Do, or Do Not: Rethinking Success

Woman with a hand on a window, having written "onwards" in the condensation.

Photo by Harry Renton on Unsplash

“Try not. Do. Or do not. There is no try.”
– Yoda, Star Wars: The Empire Strikes Back

Ms. Kia Hurtley, my 10th and 11th grade English teacher, filled her room with famous and inspiring quotes. Quotes written on the chalkboard, hand-painted on paper around the room, and on posters. One I often stared at was titled, “All I Need to Know About Life I Learned from Star Wars.” Yoda’s sage advice about doing or not doing was the first life lesson listed. I thought it was quaint. I loved Star Wars and chuckled at the “wisdom” dispensed by a swamp-dwelling muppet. It has taken me almost 20 years to learn my lesson.

I have believed in many lies in my life. One of the most pervasive and popular lies is “success and fame will bring fullness, joy, and contentment.” Success is measured by volume of what is made and consumed by others, or how much one can earn. Fame is measured by name and face recognition by the wider public. Being successful and famous, I am told, is all I need to rid myself of the daily demons of doubt and self-loathing. Like most good Americans, I have internalized this messianic metric and apply it to every aspect of my life. Am I doing enough at my work to be considered successful? Have I earned enough from my drawings and illustrations to enjoy a measure of fame? Am I doing enough of the right kind of spiritual, physical, and mental practices? Am I trying hard enough?

My favorite poser in Ms. Hurtley’s class.

A second, partnering lie to the first is a double-edged one I have been fed ad nauseum by my culture, “fame and success will come suddenly from minimal effort and serendipity;” and, “fame and success will come from failing again and again and trying harder each time.” These lies are based on half-truths. Sure, overnight successes happen.  Yes, histories exist of women and men toiling through a series of failures only to finally meet with success. These are not guarantees and often involved other factors than the sheer grit of the individual. As the punk band Mission of Burma sang in the 80’s, “Fame and fortune is a stupid game, and fame and fortune is the game I play.”

My writing and creative work have needlessly suffered under these lies. I wonder if they have for you too, reader. I keep trying. I keep chasing after that wind of success and fame. I keep hoping if I try harder, try to get connected to the right people, try to have my work exposed to more eyes, try to write what I think people want to hear, then and only then will I taste the sweetness of the fame and fortune dream.

Of course, that dream is a nightmare. The striving after it is a lie. The messiah of meaning to be found in success and fame is false. I am not the first to understand there is no real salvation in material wealth or social standing. Wisdom literature around the world speaks to the emptiness of success as I have been taught to measure it.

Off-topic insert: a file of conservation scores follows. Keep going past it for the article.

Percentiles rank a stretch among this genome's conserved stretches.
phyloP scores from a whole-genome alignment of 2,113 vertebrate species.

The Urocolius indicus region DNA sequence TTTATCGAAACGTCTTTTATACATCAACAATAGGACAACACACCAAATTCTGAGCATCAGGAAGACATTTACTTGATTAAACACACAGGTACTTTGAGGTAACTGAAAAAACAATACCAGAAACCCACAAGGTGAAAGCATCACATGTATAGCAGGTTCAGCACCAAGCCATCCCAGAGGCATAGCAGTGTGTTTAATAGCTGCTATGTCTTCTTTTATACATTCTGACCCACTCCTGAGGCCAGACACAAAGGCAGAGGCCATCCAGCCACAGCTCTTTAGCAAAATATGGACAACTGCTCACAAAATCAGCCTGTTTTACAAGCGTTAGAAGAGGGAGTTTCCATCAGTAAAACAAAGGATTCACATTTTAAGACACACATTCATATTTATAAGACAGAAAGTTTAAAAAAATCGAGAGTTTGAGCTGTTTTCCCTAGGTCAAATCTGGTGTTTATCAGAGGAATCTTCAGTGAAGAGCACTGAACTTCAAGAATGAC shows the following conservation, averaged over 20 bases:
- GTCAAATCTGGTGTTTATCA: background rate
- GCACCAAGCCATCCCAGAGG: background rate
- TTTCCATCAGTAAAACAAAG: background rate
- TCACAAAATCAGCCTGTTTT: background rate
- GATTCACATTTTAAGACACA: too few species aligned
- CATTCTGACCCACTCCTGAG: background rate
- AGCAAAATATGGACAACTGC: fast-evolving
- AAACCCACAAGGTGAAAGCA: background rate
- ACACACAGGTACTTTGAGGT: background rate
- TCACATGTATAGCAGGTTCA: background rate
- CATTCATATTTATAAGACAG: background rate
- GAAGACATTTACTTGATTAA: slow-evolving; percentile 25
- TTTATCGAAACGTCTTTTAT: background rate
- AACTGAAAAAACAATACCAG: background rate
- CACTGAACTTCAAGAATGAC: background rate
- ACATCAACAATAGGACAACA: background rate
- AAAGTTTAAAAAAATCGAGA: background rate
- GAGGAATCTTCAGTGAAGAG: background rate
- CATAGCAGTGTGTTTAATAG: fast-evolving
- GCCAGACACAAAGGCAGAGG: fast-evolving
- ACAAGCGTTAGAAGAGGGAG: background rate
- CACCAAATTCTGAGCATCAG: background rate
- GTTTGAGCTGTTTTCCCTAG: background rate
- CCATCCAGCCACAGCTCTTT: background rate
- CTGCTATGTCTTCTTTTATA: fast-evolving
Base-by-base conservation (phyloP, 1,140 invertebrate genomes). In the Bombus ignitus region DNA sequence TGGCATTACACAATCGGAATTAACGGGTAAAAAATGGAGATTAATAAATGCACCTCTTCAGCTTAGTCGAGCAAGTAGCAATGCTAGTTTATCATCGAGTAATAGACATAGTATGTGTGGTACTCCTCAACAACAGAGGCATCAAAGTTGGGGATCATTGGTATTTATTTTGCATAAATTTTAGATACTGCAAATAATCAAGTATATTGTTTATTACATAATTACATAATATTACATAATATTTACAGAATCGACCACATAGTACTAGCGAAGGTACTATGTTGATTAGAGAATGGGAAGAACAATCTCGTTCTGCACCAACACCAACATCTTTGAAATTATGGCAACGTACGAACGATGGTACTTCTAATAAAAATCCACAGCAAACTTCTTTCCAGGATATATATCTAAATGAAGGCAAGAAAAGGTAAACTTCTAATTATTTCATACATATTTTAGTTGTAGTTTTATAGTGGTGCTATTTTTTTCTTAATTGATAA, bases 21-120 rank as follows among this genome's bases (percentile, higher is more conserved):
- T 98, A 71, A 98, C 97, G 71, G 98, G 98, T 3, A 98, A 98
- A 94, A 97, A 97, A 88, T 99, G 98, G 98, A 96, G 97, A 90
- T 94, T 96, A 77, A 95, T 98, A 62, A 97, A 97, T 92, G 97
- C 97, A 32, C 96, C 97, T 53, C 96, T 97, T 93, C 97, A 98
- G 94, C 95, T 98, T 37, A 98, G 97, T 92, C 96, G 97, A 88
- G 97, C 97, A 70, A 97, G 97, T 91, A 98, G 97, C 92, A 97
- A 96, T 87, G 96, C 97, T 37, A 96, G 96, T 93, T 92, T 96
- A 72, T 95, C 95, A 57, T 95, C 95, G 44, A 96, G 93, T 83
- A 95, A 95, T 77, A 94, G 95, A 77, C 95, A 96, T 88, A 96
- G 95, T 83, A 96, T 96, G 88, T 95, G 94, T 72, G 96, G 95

“Great trouble comes from not knowing what is enough. Great conflict arises from wanting too much. When we know when enough is enough, there will always be enough.”
– Lao Tsu, Tao Te Ching 46

“‘Everything is meaningless,’ says the teacher, ‘completely meaningless.’ …’So I became greater than all who had lived in Jerusalem before me, and my wisdom never failed me. Anything I wanted, I would take. I denied myself no pleasure. I even found great pleasure in hard work, a reward for all my labors. But as I looked at everything I had worked so hard to accomplish, it was all so meaningless – like chasing the wind. There was nothing really worthwhile anywhere.’”
– Ecclesiastes 1:2 and 2:9-11

The only wealth which you will keep forever is the wealth
you have given away.” – Marcus Aurelius

Which brings me to Yoda. I have seen my “work” in terms of trying – of chasing the wind. If a post doesn’t get shared enough, I haven’t tried hard enough. If there aren’t likes beyond my friends and family, I have failed. I am not doing. I am trying. I am striving after something I can never hold. Like Luke Skywalker, I think the answer is in the effort, not the decision to begin.


What if I rethink the goal? What if we all did? Maybe the writing, the cartooning, the creating is an end in itself? Perhaps being truthful to myself in all I do is success. Perhaps reaching one or two people with my work, regardless of their connection to me, that is fame. The work of writing is begun and accomplished in the doing. Material wealth, financial excess, celebrity, these cannot rid me of my demons. As Jim Carrey said, “I think everyone should get rich and famous and do everything they ever dreamed of so they can see that it’s not the answer.”

From this day on, I have chosen to do. To write as often as I can. To publish and share these jots and jabbers with the world. Not as an offering of one with all the answers, but as bread crumbs of truth along the path. Mostly written for myself, with the hope to find sisters and brothers along the way. Walk with me, won’t you?

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